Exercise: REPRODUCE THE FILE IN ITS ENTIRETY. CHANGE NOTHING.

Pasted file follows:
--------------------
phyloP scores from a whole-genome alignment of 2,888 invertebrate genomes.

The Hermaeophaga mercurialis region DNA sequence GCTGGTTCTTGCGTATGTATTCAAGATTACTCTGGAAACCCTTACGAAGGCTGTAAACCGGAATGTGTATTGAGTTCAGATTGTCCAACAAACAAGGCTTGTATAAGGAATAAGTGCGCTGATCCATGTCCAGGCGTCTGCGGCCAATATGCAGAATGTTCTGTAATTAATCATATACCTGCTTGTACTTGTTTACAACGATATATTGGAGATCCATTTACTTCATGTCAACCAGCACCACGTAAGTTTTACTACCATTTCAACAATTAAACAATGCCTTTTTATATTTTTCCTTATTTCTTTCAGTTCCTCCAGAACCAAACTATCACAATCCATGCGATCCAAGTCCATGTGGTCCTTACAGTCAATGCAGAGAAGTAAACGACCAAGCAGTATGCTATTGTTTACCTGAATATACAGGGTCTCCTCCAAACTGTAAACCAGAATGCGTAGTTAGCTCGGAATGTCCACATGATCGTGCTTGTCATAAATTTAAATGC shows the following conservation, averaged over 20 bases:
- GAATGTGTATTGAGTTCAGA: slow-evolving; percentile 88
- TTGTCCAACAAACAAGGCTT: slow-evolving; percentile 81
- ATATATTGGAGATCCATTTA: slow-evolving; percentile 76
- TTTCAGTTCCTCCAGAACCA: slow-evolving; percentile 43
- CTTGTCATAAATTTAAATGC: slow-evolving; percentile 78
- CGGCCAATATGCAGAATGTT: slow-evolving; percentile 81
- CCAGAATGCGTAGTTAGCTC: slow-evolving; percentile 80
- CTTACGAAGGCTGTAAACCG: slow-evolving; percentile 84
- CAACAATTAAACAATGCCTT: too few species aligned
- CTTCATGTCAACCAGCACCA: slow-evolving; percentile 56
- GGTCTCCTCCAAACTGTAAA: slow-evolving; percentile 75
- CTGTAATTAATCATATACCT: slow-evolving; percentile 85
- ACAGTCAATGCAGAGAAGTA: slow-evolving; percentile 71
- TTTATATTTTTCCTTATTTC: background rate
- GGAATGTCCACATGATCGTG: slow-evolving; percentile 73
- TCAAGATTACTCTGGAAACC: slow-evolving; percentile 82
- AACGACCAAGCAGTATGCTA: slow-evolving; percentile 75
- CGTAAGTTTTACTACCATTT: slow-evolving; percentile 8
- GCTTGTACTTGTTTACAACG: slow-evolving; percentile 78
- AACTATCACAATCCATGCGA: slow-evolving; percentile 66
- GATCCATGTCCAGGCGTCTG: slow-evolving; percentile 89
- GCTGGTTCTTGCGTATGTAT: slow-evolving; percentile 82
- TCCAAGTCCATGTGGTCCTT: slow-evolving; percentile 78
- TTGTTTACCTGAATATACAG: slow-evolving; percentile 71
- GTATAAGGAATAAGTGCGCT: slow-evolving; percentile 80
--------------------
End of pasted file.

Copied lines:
phyloP scores from a whole-genome alignment of 2,888 invertebrate genomes.

The Hermaeophaga mercurialis region DNA sequence GCTGGTTCTTGCGTATGTATTCAAGATTACTCTGGAAACCCTTACGAAGGCTGTAAACCGGAATGTGTATTGAGTTCAGATTGTCCAACAAACAAGGCTTGTATAAGGAATAAGTGCGCTGATCCATGTCCAGGCGTCTGCGGCCAATATGCAGAATGTTCTGTAATTAATCATATACCTGCTTGTACTTGTTTACAACGATATATTGGAGATCCATTTACTTCATGTCAACCAGCACCACGTAAGTTTTACTACCATTTCAACAATTAAACAATGCCTTTTTATATTTTTCCTTATTTCTTTCAGTTCCTCCAGAACCAAACTATCACAATCCATGCGATCCAAGTCCATGTGGTCCTTACAGTCAATGCAGAGAAGTAAACGACCAAGCAGTATGCTATTGTTTACCTGAATATACAGGGTCTCCTCCAAACTGTAAACCAGAATGCGTAGTTAGCTCGGAATGTCCACATGATCGTGCTTGTCATAAATTTAAATGC shows the following conservation, averaged over 20 bases:
- GAATGTGTATTGAGTTCAGA: slow-evolving; percentile 88
- TTGTCCAACAAACAAGGCTT: slow-evolving; percentile 81
- ATATATTGGAGATCCATTTA: slow-evolving; percentile 76
- TTTCAGTTCCTCCAGAACCA: slow-evolving; percentile 43
- CTTGTCATAAATTTAAATGC: slow-evolving; percentile 78
- CGGCCAATATGCAGAATGTT: slow-evolving; percentile 81
- CCAGAATGCGTAGTTAGCTC: slow-evolving; percentile 80
- CTTACGAAGGCTGTAAACCG: slow-evolving; percentile 84
- CAACAATTAAACAATGCCTT: too few species aligned
- CTTCATGTCAACCAGCACCA: slow-evolving; percentile 56
- GGTCTCCTCCAAACTGTAAA: slow-evolving; percentile 75
- CTGTAATTAATCATATACCT: slow-evolving; percentile 85
- ACAGTCAATGCAGAGAAGTA: slow-evolving; percentile 71
- TTTATATTTTTCCTTATTTC: background rate
- GGAATGTCCACATGATCGTG: slow-evolving; percentile 73
- TCAAGATTACTCTGGAAACC: slow-evolving; percentile 82
- AACGACCAAGCAGTATGCTA: slow-evolving; percentile 75
- CGTAAGTTTTACTACCATTT: slow-evolving; percentile 8
- GCTTGTACTTGTTTACAACG: slow-evolving; percentile 78
- AACTATCACAATCCATGCGA: slow-evolving; percentile 66
- GATCCATGTCCAGGCGTCTG: slow-evolving; percentile 89
- GCTGGTTCTTGCGTATGTAT: slow-evolving; percentile 82
- TCCAAGTCCATGTGGTCCTT: slow-evolving; percentile 78
- TTGTTTACCTGAATATACAG: slow-evolving; percentile 71
- GTATAAGGAATAAGTGCGCT: slow-evolving; percentile 80